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Mugler & Alaïa: They’re Alive!

Casey Cadwallader and Pieter Mulier prove that iconic design signatures can be rewritten for a new age.
Model Eva Herzigova walks the runway during the Mugler Autumn/Winter 2023 fashion show.
Model Eva Herzigova walks the runway during the Mugler Autumn/Winter 2023 fashion show. (Getty Images)

PARIS and ANTWERP — My couture week started with a synchronicity, so it’s only fitting it should end with one. Even if the houses of Thierry Mugler and Azzedine Alaïa were not technically part of the couture schedule, their presentations were a slambang climax to the week. In life, Thierry, before he re-incarnated as Manfred, was so supportive of his friend Azzedine that he was acknowledged as an architect of his success. In death, their standard bearers are Casey Cadwallader at Mugler and Pieter Mulier at Alaïa. I have no idea if they’ve ever met, but this season showed that both designers are not only acutely sensitive to the legacies they’ve inherited but also more than up for the challenge of transmuting those legacies into something vibrant and relevant for an audience who are far away in time and place from the OGs.

Cadwallader is the fifth person to take on the Mugler brand. He only met Manfred a few times before he died a year ago, but they got on well enough that the formidable man mountain growled, “I think you might be the one, kid.” There was nothing about the show on Thursday night to suggest Manfred’s judgment was wrong. “We appreciate a lot of the same things,” said Cadwallader. “Movement, different expressions of gender, extreme transformations. Manfred took people and turned them into characters and my big difference is that I make them a supersonic version of themselves. What it means to be a powerful person is different now. People dress to make themselves feel hot rather than turn a man’s head. Bareness and showing curves is about self-pride.”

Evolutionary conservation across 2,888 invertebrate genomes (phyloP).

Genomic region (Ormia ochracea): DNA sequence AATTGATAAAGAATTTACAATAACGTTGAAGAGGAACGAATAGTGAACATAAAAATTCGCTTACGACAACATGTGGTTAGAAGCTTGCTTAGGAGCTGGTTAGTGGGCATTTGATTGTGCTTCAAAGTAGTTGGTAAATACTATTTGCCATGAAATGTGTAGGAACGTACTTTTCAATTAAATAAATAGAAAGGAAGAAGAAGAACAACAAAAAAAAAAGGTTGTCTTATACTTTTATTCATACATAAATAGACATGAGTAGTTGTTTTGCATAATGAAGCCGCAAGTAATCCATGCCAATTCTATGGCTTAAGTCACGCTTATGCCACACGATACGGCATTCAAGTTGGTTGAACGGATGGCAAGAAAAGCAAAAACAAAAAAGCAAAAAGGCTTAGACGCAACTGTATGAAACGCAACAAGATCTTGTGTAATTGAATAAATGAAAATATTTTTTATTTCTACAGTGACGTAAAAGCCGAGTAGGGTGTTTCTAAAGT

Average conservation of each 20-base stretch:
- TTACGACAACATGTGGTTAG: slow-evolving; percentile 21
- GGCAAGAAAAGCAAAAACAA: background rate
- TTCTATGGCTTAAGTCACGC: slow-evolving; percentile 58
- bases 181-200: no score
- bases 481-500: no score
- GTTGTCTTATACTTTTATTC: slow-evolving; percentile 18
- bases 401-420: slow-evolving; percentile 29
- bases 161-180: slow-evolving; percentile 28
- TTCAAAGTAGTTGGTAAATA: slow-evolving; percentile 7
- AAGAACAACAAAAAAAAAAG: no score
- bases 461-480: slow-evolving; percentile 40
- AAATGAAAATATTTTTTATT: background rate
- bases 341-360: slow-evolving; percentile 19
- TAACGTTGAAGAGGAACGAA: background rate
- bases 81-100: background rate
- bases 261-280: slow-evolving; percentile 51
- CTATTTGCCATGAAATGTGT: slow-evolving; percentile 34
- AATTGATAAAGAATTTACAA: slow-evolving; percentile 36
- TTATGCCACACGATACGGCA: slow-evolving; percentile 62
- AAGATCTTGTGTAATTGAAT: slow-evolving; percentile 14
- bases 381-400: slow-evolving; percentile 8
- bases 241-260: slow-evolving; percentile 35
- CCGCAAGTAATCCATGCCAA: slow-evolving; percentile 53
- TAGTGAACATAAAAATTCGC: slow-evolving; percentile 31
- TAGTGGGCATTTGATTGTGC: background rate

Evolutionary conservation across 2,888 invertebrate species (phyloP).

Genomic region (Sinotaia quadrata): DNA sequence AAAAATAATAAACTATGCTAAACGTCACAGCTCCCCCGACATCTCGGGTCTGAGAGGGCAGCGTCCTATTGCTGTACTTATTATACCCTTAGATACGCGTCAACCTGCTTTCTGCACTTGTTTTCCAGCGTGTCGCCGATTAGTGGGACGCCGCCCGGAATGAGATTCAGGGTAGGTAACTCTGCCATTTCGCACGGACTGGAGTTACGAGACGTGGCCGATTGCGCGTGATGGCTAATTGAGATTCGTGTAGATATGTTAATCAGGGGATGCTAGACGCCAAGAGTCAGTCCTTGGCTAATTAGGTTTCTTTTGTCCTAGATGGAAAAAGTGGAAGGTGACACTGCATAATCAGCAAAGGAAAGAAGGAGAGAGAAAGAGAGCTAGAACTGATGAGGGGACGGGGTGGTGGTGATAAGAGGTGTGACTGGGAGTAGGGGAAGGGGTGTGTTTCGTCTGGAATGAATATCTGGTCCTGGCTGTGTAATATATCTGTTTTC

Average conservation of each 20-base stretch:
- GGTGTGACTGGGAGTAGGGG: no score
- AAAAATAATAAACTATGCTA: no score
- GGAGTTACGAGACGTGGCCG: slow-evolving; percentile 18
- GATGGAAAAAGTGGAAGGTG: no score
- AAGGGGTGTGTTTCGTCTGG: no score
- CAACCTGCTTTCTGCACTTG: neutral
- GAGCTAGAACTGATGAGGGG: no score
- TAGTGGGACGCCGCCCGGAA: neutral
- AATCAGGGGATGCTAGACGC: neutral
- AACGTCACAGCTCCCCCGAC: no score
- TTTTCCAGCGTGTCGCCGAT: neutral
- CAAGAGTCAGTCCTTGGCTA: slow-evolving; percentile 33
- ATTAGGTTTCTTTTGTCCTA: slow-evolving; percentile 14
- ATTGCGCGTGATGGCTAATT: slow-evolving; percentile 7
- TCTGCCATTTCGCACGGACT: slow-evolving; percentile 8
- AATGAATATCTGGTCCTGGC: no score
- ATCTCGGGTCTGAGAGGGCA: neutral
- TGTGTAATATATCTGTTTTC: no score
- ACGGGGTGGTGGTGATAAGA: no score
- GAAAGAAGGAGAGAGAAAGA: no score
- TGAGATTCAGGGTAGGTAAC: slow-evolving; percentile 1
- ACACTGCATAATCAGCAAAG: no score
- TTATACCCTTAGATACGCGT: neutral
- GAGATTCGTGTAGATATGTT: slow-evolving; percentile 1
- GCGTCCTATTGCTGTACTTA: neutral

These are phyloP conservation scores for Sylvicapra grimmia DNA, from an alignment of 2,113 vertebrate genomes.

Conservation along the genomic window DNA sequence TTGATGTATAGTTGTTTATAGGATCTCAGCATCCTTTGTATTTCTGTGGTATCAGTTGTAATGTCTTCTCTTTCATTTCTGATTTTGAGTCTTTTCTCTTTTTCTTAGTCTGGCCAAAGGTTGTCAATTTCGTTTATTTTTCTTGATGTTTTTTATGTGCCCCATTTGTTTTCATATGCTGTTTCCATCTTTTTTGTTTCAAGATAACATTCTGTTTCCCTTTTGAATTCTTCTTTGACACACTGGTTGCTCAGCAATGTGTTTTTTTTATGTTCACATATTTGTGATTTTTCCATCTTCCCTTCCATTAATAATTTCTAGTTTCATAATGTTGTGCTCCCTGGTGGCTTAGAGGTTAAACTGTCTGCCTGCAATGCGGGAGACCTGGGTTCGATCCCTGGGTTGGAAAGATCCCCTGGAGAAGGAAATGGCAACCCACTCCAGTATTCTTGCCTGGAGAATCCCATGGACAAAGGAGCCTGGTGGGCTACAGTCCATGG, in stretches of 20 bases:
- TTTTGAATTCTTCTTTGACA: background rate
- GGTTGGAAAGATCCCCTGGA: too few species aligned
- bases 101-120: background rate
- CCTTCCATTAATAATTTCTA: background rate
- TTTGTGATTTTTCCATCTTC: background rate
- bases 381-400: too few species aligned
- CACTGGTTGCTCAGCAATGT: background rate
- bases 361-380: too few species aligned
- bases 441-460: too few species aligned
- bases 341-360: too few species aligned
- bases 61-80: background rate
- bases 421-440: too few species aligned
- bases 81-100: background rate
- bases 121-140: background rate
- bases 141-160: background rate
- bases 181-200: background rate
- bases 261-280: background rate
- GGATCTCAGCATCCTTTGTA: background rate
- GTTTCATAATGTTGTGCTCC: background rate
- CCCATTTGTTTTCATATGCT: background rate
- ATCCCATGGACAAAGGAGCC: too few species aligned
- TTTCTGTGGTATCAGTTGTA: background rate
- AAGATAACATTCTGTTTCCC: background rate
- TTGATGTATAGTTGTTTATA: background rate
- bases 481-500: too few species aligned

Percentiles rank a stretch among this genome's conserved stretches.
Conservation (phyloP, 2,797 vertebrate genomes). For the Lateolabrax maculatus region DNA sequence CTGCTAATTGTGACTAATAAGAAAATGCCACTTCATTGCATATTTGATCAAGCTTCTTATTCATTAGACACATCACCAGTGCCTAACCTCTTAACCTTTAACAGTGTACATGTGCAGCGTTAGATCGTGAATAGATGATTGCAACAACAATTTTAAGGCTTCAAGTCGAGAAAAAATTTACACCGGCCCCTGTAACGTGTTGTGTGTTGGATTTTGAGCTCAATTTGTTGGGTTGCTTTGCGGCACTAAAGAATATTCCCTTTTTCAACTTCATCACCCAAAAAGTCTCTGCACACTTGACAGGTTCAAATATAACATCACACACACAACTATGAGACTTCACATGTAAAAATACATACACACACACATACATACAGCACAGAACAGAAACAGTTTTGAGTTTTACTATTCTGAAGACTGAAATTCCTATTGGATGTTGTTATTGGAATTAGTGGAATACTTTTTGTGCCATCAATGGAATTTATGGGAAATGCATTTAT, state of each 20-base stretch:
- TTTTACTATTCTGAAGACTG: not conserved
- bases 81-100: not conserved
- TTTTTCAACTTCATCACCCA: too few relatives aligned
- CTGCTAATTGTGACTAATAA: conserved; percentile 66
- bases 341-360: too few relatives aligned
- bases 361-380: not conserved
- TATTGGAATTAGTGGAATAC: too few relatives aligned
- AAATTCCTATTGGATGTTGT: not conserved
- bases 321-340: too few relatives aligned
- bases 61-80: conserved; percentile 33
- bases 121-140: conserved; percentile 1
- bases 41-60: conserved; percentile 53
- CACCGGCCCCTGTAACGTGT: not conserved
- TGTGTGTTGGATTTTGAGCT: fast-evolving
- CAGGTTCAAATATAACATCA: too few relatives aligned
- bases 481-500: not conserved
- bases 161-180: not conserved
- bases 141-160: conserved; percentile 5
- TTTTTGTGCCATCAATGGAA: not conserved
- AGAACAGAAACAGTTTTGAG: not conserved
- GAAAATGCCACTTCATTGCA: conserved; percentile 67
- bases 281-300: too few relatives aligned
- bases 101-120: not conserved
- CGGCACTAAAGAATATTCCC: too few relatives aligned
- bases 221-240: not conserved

There was an orgy of both — bareness and curves, I mean — but Cadwallader talked about “rolling two dynamics into one” with this collection: hard edge on one hand, romance on the other. Biker leather, meet black lace. “I’ve always had an aversion to lace, but the thing you have an aversion to is the thing you need to try because maybe you’ll do it differently.” And he did. Lace became a defining element in his exploration of bareness and curves. More volume and draping too, dressier, but still sporty in the cut “because I want clothes to hug the body in a certain way, I want women with breasts and women with butts and women with hips to be able to wear the clothes and still have them be formfitting and move with them.”

Cadwallader broke the internet with his videos during lockdown. On Thursday night, he chose La Villette for his first physical show in three years. It’s a massive venue familiar to those who once trekked to the outskirts of Paris for Gaultier, Galliano and McQueen. He said he’d invited lots of kids from the city. “I want people to hoot and holler. No stone cold faces. I want a little drama.” And Cadwallader pulled off a remarkable feat: a proper, knock-down-drag-out spectacle in the grand Mugler tradition, but techno-updated for much darker times. Models stormed down one side of the arena, then rode a dolly back down the other, posing furiously while cameras tracked them from all angles (the “buttcam” being a vital part of the rig). A huge screen at the back of the arena relayed the results.


The audience became part of the performance, just the way Cadwallader had hoped. Real Housewife Lisa Rinna was in the front row. When late-night talkshow sensation-cum-Mugler model.